Muskego — After listening to residents speak for and against starting random drug testing at Muskego High School, the Muskego-Norway School Board seemed no closer to deciding the issue Monday.
But testing was coming into sharper focus as a tool to help students rather than a way to find and punish drug users.
The board appeared sympathetic to the arguments of Ray Schrank who served nine years on the School Board, four of them as its president. "Addiction is a disease similar to cancer," Schrank said. "When you screen for the disease, you don't punish the person, you treat the person."
Schrank and others feared the board is thinking students with positive drug tests should be kicked out of sports and other after school activities. That could break the only social bonds that would help them stay away from drugs, Schrank said.
But that wouldn't happen, School Board member Rick Petfalski said. The student code says that student athletes or those in after-school activities caught drinking or with drugs would miss some games or weeks of the school activity, but they aren't dropped.
A soccer player, for example, would miss eight games. A student in a year-round activity such as student council would miss five weeks. The suspensions are longer for the second offense. It isn't until the third offense that students are dropped from an activity for a calendar year if they don't get treatment.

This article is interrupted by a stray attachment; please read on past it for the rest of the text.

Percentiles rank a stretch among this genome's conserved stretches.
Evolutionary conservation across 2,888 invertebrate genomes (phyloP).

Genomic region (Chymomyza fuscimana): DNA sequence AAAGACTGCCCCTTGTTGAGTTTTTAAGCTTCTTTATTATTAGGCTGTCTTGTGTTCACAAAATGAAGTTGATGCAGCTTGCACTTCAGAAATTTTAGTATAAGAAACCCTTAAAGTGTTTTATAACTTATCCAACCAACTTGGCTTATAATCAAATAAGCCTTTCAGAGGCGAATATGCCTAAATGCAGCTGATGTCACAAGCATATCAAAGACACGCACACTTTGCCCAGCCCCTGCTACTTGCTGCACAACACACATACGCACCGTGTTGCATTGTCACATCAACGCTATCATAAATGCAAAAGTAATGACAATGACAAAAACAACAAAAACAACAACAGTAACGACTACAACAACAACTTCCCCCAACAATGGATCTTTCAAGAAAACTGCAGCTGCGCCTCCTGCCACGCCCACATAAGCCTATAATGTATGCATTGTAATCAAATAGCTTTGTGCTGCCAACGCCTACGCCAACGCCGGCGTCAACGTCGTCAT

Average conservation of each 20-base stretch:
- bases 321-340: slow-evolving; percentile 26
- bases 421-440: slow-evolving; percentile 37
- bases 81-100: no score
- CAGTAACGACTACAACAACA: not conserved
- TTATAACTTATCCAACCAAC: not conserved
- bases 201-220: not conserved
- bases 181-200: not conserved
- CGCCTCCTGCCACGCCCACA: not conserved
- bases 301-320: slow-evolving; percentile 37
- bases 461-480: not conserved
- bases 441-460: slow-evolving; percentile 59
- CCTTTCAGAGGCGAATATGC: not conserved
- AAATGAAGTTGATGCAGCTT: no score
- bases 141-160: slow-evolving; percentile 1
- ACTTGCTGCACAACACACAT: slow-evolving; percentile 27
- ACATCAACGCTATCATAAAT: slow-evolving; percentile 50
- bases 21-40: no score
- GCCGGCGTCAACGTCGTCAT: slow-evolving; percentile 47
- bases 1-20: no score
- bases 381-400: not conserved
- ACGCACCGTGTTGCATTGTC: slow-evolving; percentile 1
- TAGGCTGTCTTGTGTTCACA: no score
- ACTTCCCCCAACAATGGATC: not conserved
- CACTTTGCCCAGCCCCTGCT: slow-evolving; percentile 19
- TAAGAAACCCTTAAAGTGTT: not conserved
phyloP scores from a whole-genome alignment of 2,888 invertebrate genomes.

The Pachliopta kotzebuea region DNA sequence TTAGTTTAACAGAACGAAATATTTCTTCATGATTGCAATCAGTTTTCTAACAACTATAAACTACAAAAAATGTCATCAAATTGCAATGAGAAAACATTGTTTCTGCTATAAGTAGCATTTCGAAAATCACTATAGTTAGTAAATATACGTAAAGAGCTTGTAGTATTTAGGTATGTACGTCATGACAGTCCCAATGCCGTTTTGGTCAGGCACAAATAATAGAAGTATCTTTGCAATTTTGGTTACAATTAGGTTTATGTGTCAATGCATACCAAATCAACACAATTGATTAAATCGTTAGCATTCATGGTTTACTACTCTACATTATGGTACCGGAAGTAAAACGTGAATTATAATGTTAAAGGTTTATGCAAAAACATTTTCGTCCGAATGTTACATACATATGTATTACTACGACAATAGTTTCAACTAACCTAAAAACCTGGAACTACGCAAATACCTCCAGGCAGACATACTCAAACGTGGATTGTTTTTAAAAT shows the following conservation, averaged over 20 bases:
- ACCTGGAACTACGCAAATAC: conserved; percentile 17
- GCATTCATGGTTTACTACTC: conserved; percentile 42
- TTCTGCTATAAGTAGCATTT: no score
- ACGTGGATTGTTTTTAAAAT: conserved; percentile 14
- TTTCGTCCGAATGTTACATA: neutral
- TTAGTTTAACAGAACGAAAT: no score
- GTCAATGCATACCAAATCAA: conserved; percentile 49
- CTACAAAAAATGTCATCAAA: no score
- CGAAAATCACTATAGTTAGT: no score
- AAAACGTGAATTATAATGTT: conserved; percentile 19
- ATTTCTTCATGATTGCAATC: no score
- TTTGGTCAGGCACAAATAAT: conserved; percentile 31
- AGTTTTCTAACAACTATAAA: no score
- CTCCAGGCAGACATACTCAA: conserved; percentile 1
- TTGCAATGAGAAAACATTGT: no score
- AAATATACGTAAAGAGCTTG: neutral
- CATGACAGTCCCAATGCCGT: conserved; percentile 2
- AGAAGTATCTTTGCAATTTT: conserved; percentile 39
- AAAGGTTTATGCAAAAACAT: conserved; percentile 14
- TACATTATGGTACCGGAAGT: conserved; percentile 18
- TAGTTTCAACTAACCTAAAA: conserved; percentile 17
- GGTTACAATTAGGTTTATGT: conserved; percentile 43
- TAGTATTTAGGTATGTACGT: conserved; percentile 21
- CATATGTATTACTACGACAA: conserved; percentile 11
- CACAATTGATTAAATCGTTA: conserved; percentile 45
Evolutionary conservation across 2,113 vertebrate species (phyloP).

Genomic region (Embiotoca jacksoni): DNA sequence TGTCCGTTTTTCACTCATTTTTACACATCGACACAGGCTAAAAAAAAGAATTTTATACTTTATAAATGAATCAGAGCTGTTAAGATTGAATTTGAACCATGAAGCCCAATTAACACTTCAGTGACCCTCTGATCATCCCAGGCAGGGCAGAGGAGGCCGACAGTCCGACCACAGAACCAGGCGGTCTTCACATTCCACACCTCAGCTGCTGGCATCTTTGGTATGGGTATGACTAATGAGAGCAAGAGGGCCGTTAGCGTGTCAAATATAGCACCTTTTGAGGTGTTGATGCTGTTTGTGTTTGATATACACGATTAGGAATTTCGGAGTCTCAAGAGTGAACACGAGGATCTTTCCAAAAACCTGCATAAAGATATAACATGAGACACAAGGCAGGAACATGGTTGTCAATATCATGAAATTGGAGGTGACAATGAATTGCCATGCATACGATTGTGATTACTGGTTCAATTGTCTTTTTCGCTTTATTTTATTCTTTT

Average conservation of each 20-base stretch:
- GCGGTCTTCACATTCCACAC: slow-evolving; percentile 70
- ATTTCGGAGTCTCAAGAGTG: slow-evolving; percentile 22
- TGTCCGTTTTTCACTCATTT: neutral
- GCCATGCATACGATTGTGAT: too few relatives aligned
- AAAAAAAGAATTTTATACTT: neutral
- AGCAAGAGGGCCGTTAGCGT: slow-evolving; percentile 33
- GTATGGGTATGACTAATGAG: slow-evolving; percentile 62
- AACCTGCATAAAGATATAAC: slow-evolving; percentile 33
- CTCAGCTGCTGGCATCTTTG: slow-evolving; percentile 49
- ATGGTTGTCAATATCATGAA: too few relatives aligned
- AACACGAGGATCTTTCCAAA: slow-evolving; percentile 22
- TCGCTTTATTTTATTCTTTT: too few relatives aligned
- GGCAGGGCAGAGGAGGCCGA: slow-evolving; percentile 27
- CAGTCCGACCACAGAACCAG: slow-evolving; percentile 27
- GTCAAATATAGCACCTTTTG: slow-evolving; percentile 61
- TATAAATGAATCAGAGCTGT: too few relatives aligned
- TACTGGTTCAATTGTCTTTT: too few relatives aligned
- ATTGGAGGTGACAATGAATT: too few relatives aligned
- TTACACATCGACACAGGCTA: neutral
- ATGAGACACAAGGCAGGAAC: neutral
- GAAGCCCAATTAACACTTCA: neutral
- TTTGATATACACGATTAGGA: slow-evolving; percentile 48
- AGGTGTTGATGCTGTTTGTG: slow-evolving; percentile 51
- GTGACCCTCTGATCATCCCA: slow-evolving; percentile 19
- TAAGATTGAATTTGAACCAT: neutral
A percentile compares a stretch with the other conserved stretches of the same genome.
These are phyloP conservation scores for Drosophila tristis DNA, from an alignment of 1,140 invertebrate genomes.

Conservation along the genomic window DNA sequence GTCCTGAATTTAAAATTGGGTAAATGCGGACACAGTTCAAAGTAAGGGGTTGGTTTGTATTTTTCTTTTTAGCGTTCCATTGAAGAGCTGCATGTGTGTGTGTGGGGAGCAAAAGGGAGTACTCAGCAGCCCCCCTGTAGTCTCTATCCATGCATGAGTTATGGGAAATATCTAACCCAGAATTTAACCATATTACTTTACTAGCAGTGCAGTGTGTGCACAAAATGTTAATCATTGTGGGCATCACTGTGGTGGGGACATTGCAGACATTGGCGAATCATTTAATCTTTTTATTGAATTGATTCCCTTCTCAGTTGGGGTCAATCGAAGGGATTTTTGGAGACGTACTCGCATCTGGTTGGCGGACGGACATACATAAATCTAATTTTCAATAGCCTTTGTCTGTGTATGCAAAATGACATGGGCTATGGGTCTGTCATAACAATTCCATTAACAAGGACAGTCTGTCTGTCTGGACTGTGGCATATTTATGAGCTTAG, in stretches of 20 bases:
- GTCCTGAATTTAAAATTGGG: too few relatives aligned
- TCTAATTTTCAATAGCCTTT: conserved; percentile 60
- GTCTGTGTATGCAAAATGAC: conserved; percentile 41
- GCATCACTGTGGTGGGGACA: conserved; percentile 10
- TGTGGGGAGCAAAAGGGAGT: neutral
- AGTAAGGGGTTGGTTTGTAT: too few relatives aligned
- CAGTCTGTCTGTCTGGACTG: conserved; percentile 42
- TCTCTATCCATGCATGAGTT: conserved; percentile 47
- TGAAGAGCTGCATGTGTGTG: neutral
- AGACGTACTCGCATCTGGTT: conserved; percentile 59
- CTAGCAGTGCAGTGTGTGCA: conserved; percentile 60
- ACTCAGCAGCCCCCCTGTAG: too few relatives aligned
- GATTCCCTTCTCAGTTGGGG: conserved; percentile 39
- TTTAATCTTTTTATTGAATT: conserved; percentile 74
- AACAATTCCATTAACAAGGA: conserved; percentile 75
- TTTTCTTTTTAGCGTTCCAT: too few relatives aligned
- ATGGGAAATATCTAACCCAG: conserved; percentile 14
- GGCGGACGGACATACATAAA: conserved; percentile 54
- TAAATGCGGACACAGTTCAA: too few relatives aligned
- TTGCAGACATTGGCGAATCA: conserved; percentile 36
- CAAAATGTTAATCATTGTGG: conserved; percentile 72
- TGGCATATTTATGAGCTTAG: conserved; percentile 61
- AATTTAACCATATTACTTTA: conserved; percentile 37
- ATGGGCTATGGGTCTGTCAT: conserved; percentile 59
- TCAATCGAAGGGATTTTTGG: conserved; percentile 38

"We don't abandon students," Petfalski said.
Random testing could even have the indirect effect of giving athletes a reason to resist peers pushing drugs on them, Petfalski said.
In addition, the schools attempt to assist them and their families to get help.
"I think we all agree that treatment and education is what we want," said School Board member Eric Schroeder.
School Board member Dean Strom said every parent he has spoken with wants drug testing. "They say, 'I want to know if my kid is using drugs.'"
The board decided it needs to discuss the issue more and gather more information. It will likely be the subject of an upcoming board work session.
A Muskego High School graduate who now runs an addict recovery facility in another state wrote to the School Board opposing random drug testing, fearing it would further stigmatize young people with an addiction problem and create an atmosphere of mistrust. He also provided a statement by the American Academy of Pediatrics against random drug testing.
Petfalski said all the academy's concerns are addressed in the program the district is considering. The argument that a climate of distrust and suspicion could be created didn't appear to have much traction with the board.
Random drug testing is regarded as being only a small part of the answer to keeping young people off drugs. But some board members said they haven't heard a convincing argument that it would do any harm.
Testing is viewed as part of a much larger effort involving the city, police, community groups and even businesses. The schools' task force on drugs met for the first time last week.
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